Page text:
Thursday, March 27, 2014

Africa’s O.J. Simpson

One of my favorite things about spending time in foreign countries is watching, and reading, the news.  I find it fascinating what other societies value and how they go about reporting (or spinning) those stories for their followers.

Since I haven’t been in the U.S. in over nine months I am out of touch with what is important in American media.  There have been occasional mentions of the recent Malaysian Airlines plane disappearance and the Russia-Crimea-Ukraine situation has been reported twice in the past two weeks in Botswana’s national newspaper, but for the most part international news coverage is typically very limited here.

However, one recent news topic is eerily reminiscent of a similar U.S. story.  Twenty years ago the ex-wife of former football star, O.J. Simpson, and her boyfriend were found murdered.  As the primary suspect, O.J. Simpson was sought by police, but was unwilling to go down without a fight.  Nearly 100 million people witnessed police chase Simpson down I-405 in his white Ford bronco before he surrendered.  Domino’s Pizza reported their highest sales ever during the two hours the chase lasted, which comes as no surprise considering more people tuned in to view the police pursuit than watched the Super Bowl that same year (only 83 million).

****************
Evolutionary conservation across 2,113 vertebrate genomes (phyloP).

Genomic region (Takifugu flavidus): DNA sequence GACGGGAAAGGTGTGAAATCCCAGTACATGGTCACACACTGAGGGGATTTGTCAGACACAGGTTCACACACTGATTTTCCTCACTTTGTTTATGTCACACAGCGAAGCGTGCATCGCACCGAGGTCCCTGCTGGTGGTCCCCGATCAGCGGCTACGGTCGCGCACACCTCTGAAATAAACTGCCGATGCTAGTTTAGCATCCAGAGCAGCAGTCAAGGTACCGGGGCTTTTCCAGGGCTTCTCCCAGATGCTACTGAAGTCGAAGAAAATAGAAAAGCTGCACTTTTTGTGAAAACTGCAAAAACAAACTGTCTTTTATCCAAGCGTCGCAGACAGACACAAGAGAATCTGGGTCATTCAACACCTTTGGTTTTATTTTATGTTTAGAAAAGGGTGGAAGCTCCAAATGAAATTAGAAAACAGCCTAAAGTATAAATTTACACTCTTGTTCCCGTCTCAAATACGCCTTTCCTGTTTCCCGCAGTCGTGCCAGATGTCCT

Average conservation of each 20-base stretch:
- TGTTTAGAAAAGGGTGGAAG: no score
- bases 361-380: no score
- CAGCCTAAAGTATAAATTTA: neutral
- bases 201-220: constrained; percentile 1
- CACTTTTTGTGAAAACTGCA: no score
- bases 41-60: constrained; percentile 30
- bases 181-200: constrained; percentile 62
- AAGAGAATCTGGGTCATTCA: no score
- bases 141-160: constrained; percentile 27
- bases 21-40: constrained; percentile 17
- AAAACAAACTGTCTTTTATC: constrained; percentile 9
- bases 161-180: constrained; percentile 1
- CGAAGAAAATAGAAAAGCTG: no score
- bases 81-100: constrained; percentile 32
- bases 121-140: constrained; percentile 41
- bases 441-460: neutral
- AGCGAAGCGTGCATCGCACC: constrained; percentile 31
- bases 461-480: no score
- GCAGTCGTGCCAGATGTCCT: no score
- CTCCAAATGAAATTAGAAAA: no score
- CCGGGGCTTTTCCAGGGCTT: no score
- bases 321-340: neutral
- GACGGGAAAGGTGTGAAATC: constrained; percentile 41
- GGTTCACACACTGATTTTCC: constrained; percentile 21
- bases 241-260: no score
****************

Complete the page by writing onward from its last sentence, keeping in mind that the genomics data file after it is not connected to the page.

Africa is currently in the midst of its own “O.J. Simpson” media circus.  There is one thing and one thing only dominating the news here in Africa: the Oscar Pistorius trial.  I’m not sure how much media coverage this is getting overseas, so if you are unfamiliar with the story, a year ago Pistorius (the two-time Olympic gold medalist from South Africa, a.k.a. the “Blade Runner” because both his legs are amputated) shot his girlfriend who he allegedly believed was an intruder.

Originally, the trial was expected to take up to three months, but it appears after 16 days that the prosecution is confident they have proven their point, as they elected to “rest their case” today.  Similar to O.J. Simpson, Pistorius will take the stand, perhaps as soon as tomorrow.  Unlike Simpson, there is no bloody glove.  Pistorius also doesn’t have a jury trial like Simpson did.  Popular opinion here is that regardless of whether he is guilty he will be convicted.  And everyone wants that.  As one South African friend told me recently, “Everyone thinks South Africa has no real justice system, so this is our opportunity to prove them wrong.”  I guess there is nothing like a high profile case to make a point.

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